Rabbi Panitz, Temple Israel—I became a rabbi to make the world better, in a specifically Jewish way.

NCS-019 JewishNews 2.375x11 25, 1-16.indd 1/15/16| 29 9:10 AM jewishnewsva.org | January 2016 1| Jewish News


it’s a wrap HAT students amaze with Chanukah De-Lights

Jewish Family Service of Tidewater’s holiday outreach takes many forms

A few members of the OST Tzedakah Quilt group display the four quilts they made and donated to JFS: Susan Scholson, Marsha Moody, Paula Russel, Jeanette Friedman, Celia Friedman, and Dorianne Villani.

Hebrew Academy students perform during their annual Chanukah De-Lights program.

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ebrew Academy students put on its annual Hanukkah performance last month, with a show chock full of talent, including singing, dancing, acting and artwork. The production is a cherished school tradition that brings together students, faculty, family and friends year after year. Zohar Ben Moshe, HAT music teacher, practiced for weeks with students, preparing them for the big event. Kindergarten students performed their own rendition of Craig Taubman’s Big Trip, a song about going on a trip to Israel and the places to visit. First graders sang and danced to Ush’avtem Mayim B’sosot, a traditional Israeli folk song. Second and third graders sang Rick Recht’s version of Hatikva, the hope. Rounding out the Israel experience was the fourth and fifth graders performance of Bo’ee, a song in Amharic by the Idan Reichel. All songs were learned in both English and Hebrew, and before each one, students explained their meaning and connection to Israel. HAT Drama Club members also performed, under the direction of teacher Tanya W. Conley. Students created sets, props and costumes for two short plays written by Conley. The Rabbi’s Wife Solves the Problem was a take-off on the familiar feather story theme. Students humorously conveyed how gossip and repeating rumors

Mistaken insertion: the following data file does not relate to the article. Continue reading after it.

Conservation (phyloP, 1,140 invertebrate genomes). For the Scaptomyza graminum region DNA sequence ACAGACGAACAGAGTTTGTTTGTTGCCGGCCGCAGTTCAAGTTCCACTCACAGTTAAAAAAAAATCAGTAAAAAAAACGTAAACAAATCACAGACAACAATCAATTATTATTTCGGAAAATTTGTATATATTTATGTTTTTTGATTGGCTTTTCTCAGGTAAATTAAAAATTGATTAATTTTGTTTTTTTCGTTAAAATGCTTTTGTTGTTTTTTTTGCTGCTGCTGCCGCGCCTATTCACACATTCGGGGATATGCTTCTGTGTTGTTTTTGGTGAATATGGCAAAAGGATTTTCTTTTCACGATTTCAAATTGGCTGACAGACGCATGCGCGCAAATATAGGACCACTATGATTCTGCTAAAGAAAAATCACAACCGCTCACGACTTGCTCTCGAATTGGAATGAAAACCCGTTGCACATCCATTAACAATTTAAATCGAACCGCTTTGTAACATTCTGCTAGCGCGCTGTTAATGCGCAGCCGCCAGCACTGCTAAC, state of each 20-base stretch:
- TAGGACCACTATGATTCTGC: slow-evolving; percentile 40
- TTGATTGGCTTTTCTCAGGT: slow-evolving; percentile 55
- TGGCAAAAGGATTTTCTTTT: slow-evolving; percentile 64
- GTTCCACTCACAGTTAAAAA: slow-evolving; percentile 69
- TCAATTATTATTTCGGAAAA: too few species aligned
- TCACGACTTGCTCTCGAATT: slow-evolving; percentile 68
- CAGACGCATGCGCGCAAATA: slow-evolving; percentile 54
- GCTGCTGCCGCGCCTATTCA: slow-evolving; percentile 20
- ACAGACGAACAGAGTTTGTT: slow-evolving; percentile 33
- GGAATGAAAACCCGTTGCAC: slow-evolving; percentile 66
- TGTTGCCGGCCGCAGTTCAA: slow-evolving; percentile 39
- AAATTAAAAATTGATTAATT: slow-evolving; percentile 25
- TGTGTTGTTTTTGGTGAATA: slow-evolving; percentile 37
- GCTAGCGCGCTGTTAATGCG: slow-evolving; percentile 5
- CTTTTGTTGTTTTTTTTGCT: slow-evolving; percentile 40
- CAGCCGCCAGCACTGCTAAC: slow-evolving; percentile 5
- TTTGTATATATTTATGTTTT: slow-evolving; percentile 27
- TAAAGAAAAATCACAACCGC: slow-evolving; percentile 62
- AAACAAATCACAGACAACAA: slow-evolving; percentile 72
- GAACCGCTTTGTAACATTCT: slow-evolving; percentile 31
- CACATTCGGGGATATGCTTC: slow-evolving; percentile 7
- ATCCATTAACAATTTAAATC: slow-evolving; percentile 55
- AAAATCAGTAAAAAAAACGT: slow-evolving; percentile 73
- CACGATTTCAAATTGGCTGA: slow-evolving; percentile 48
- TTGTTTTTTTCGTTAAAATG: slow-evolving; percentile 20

can result in an unhappy situation. The second play, Not Enough Room! was based on the folk tale about the long-suffering father who asks the rabbi to help him with his little house and very noisy children. The rabbi’s advice generated laughter as chickens, a goat and, finally, a cow were brought inside to join the family. The HAT Drama Club is an after school program open to fourth and fifth graders each year. The evening concluded with the lighting of the Hanukkah candles by SGA co-presidents Shalom Brashevitzky and Cooper Poorman and the finale song Al Ha’Nisim. Families and guests enjoyed a reception after the show that was organized by parents Elyse Cardon and Erica Kaplan. Everyone also viewed art work directed by Michele Barnes, HAT art teacher for kindergarten through fifth grade. Strelitz Early Childhood Center preschool students’ artwork was also displayed. Hebrew Academy is a constituent Agency of the United Jewish Federation of Tidewater. The Jewish community day school is now enrolling for the 2016-2017 academic year. For more information or to schedule a tour, contact admissions director Carin Simon at 424-4327 or csimon@hebrewacademy.net.